Over the past 18 years I've gotten to know a number of Chief HR Officers and seen them grow in their roles. I remember watching Ken Carrig move from the VPHR to EVPHR, to taking on additional responsibilities until he was given the title of Chief Administrative Officer at Sysco Corporation. By then he had a number of areas, including legal, reporting to him. In my other conversations, I see CHROs taking on additional responsibilities such as facilities, corporate aircraft, communications, etc. as their tenure increases.
In the 2011 Cornell/CAHRS Survey of Chief HR Officers, I asked CHROs to identify the other areas of the business for which they had responsibility. Almost half (49.1%) reported having responsibility for Internal Communications, by far the most frequently noted area now reporting to the CHRO. Given that HR is often referred to as the "conscience" of the organization, it is probably not surprising that 31% of CHROs have responsibility for Corporate Philanthropy (i.e., the charitable foundations), 28.4% for the firm's Corporate Social Responsibility efforts, and 24.3% for Community Affairs. Rounding out the other areas where more than 20% of CHROs reported responsibility were Facilities (26%) and Security/Safety (23.1%).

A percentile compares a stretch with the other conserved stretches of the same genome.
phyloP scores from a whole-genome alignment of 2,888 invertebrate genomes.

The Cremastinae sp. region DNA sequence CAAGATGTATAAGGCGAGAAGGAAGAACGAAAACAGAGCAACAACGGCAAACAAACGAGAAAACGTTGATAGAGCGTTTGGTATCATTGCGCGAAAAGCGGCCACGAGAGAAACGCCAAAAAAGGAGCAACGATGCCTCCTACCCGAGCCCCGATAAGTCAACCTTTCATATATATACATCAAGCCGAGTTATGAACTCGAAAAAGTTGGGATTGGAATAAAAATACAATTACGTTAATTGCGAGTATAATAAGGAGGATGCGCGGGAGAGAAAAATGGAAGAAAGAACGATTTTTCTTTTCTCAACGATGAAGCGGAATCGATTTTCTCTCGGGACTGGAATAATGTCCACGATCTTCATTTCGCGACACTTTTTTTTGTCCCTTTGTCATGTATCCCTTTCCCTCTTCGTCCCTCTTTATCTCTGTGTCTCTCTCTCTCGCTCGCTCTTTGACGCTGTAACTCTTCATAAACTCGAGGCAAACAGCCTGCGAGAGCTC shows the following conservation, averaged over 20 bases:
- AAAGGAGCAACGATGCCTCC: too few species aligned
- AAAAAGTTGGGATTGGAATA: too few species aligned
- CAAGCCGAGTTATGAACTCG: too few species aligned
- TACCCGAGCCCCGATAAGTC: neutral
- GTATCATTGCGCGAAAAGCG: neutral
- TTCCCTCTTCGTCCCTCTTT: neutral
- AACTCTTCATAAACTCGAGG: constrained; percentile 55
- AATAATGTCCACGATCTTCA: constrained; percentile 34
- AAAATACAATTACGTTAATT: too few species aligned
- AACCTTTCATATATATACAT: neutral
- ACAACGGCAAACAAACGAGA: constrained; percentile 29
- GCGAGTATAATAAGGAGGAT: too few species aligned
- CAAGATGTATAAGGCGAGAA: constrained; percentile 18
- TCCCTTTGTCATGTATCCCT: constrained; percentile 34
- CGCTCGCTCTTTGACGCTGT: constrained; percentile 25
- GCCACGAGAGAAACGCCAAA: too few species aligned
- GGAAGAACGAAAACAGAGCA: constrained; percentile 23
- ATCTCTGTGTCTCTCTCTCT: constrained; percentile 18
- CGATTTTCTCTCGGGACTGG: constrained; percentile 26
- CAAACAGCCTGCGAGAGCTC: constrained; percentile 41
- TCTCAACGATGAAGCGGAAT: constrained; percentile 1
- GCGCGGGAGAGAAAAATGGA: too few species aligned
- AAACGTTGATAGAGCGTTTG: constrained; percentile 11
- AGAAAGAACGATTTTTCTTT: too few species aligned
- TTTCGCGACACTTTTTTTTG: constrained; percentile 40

It is difficult to discern whether, as CEOs and other business leaders become more trusting of a particular CHRO, that CHRO gains more responsibilities, or if this is a trend to expand the CHRO role overall regardless of who is sitting in the seat. Either way, the data suggests that CHROs have to be competent in more than just HR in today's top seat because they may be managing organizations outside their area of expertise.
Other Areas Reporting to CHROs in the 2011 Cornell/CAHRS Survey of Chief HR Officers (US CHROs only)
|Corporate Social Responsibility||28.4|